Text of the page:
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Discussion in 'Electronic Basics' started by Colin Dawson, Apr 20, 2004.

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  1. Colin Dawson

    Colin Dawson Guest

    Hi all.

    I'm finally getting round to finishing my bar graph display that I started a
    few weeks ago. The circuit that Fred Bloggs sent was a great start and I've
    done a minor tweek to it, to save on resisters. You'll find the circuit
    diagram at

    Basically, the tweeks that I've made to the circuit are to remove 10 * 1K
    Resisters that were in series with each of the LED's. Then I've changed R14
    from 1.5K to 6.8K which reduces the current drawn into the chip. Other
    than that there's been no change.

    Now for the problem. If I run the circuit in Bar mode (SW2 closed)
    everything works perfectly, as you'd expect.
    When I change to Dot mode (SW2 open) a strange thing happens. If the chip
    was displaying more than one LED in bar mode then the correct LED is
    illuminated as you'd expect. BUT... D10 is also partially illuminated!!!!!

    How can I stop D10 more illuminating unless it is supposed to be?

    Thanks in advance for the Help

  2. Colin Dawson

    Colin Dawson Guest

    I sorted it!!!! :) I think I'm beggining to get the hang of it again

    Here's what I did. First of all I changed R14 to 3K9 This has increased the
    brightness. It's also well within the capability of the chip.

    Next I added a 5k resister, this is connected to the 12V supply and pin 1 on
    the chip (LED 1 Output). When running in bar mode, the first LED to light
    will be a little dimmer than the others, but this is not noticable. When I
    switch to DOT mode and one of the other LED's is lit, the chip will draw a
    few hundred microamps, the resister will then come into play and use some of
    that power meaning that the LED won't light up. Which is much more
    astheticly pleasing overall :)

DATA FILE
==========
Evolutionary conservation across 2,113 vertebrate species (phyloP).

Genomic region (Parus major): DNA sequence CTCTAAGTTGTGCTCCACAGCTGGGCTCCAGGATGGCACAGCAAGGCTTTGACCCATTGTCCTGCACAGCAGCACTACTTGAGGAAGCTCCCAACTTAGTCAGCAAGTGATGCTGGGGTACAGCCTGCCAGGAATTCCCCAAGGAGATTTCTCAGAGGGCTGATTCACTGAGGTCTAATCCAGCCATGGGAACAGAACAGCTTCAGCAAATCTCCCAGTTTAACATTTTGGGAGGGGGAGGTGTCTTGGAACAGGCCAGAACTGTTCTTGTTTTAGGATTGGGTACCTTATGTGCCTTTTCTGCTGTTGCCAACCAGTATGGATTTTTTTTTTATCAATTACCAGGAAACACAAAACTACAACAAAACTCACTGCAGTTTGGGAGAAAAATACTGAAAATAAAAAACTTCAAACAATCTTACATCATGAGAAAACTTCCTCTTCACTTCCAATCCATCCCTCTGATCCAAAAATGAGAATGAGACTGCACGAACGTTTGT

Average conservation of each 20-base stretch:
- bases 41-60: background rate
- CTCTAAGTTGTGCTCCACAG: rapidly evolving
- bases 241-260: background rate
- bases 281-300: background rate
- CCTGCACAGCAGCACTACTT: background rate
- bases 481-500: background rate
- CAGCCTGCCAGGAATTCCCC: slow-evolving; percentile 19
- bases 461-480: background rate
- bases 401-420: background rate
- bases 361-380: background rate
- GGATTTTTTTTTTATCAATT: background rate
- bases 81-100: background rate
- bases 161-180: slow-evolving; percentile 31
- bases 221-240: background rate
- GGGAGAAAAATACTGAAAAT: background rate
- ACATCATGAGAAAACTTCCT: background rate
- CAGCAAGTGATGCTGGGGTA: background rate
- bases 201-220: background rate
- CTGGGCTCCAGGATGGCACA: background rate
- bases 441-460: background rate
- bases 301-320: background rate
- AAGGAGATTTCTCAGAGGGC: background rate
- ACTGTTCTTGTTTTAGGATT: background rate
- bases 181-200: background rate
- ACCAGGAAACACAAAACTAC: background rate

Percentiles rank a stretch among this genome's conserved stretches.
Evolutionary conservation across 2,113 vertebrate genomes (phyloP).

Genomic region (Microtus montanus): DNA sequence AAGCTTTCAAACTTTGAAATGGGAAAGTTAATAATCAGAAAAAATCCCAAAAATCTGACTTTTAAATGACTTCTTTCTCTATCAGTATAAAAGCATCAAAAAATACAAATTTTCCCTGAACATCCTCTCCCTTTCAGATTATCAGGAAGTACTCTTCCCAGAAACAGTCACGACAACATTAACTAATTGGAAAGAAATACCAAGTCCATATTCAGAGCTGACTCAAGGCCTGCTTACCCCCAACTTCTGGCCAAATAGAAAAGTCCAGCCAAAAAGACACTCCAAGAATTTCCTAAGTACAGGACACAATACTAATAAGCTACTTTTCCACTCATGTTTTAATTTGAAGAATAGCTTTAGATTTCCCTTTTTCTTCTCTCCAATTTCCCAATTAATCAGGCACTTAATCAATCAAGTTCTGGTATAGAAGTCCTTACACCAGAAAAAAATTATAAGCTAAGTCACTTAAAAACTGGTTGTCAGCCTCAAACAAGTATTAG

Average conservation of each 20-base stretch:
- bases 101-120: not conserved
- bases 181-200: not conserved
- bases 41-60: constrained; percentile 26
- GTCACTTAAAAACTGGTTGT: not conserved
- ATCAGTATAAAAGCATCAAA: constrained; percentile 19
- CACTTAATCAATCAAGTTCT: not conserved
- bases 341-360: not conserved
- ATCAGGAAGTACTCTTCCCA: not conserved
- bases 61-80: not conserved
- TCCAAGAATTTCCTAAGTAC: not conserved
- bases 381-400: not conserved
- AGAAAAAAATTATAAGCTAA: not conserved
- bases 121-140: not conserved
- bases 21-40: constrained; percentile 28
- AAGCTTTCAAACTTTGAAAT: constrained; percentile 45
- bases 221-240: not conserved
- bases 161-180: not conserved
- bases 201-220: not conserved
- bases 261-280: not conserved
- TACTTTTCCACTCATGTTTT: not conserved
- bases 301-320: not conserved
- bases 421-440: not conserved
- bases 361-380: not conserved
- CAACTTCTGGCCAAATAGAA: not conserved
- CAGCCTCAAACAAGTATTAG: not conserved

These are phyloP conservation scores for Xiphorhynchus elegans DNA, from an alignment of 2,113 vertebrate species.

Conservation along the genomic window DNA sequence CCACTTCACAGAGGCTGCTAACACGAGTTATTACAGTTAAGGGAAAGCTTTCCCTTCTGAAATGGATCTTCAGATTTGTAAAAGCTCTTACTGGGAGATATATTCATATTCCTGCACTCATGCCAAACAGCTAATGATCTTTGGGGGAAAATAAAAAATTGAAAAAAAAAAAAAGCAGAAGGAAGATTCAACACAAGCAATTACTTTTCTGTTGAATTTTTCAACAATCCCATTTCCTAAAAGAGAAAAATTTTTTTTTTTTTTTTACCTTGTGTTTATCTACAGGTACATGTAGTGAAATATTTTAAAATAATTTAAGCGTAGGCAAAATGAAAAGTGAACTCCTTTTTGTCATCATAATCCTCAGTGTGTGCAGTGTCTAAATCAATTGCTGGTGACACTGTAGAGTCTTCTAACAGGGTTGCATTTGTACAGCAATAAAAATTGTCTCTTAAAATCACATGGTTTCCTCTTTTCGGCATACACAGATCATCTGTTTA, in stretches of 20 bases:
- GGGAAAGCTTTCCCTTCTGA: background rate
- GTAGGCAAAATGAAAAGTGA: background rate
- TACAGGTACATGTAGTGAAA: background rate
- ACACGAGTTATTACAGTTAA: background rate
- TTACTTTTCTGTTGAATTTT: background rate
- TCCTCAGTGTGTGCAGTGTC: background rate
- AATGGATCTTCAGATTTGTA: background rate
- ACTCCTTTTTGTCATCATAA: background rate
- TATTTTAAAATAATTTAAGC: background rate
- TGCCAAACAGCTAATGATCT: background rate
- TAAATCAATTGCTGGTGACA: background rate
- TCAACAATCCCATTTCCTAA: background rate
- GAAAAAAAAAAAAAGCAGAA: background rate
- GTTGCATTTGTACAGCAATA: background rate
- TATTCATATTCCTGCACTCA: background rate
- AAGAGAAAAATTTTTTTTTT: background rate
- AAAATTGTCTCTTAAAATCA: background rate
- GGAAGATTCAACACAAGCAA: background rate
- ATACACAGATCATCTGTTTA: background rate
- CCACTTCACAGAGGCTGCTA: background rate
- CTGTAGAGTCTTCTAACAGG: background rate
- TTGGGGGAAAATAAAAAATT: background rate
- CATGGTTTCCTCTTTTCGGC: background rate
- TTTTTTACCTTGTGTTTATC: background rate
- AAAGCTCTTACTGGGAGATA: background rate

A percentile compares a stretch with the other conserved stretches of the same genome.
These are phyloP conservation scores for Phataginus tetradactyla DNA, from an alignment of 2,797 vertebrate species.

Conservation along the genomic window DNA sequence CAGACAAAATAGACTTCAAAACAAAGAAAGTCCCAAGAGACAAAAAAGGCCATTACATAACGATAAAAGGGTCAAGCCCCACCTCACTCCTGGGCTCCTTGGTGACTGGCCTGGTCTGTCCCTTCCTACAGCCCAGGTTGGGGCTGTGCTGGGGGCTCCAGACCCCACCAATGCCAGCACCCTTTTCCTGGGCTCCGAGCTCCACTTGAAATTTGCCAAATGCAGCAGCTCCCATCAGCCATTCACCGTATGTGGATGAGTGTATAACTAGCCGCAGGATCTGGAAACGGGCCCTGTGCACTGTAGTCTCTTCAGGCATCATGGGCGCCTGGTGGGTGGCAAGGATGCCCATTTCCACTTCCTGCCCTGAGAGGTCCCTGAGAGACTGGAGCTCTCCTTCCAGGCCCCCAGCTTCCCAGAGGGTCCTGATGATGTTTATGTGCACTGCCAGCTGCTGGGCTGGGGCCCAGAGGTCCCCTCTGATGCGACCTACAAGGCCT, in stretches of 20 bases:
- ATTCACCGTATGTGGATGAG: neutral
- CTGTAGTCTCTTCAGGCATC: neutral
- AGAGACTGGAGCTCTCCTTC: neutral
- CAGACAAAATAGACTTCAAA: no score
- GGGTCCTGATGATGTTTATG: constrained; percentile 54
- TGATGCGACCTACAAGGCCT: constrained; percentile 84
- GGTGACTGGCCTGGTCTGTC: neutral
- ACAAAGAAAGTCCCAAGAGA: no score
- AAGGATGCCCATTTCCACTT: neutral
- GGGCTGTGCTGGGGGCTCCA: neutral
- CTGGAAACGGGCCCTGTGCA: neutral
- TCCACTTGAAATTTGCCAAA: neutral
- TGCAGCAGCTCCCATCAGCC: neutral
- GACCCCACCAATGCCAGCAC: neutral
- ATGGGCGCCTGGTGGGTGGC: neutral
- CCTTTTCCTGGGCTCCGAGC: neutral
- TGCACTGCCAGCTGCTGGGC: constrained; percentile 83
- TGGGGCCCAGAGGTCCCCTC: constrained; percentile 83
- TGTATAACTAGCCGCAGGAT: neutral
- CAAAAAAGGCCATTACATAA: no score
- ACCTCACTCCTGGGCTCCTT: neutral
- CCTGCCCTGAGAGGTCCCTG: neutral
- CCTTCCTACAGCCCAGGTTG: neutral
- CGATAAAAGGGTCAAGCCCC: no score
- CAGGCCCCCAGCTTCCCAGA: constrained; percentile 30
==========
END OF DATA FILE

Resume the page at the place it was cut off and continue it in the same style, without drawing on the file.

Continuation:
3. UncleWobbly

    UncleWobbly Guest

    Colin... hope you are well...

    I may be missing sunnik but from the circuit you show, it is possible to
    short your DCin to ground through VR1. Mal-adjustment of VR1 might allow
    harm to whatever is providing your signal. You might like to put and
    "endstop" resistor between the ground-end of VR1 and ground just to limit
    current draw when VR1 is at zero... R11 will prevent shorting to vRef at the
    other end of VR1.

    just a consideration.
  4. Colin Dawson

    Colin Dawson Guest

    Hi, yes you are missing something....

    The 5.1V, DCin and Gnd0 terminals are a seperate circuit on the Velleman
    K8004 Pulse Width Modulator circuit.
    These three terminals between them provide a method of manually controlling
    the pulse width. If the DCIn does does get shorted to ground, it will
    signal the circuit to provide a pusle width of 0%. Basically, turning the
    whole thing off.

    If DCin was shorted to 5.1v then the circuit would set the pulse width to
    100%. I don't think there's a major issue with either scenario. I'd just
    need to replace the damaged component, and nothing else will suffer from
    that. It might even be possible to remove C5 and c4 completely. But I'm
    not, as I'd rather have them than damage the chip.


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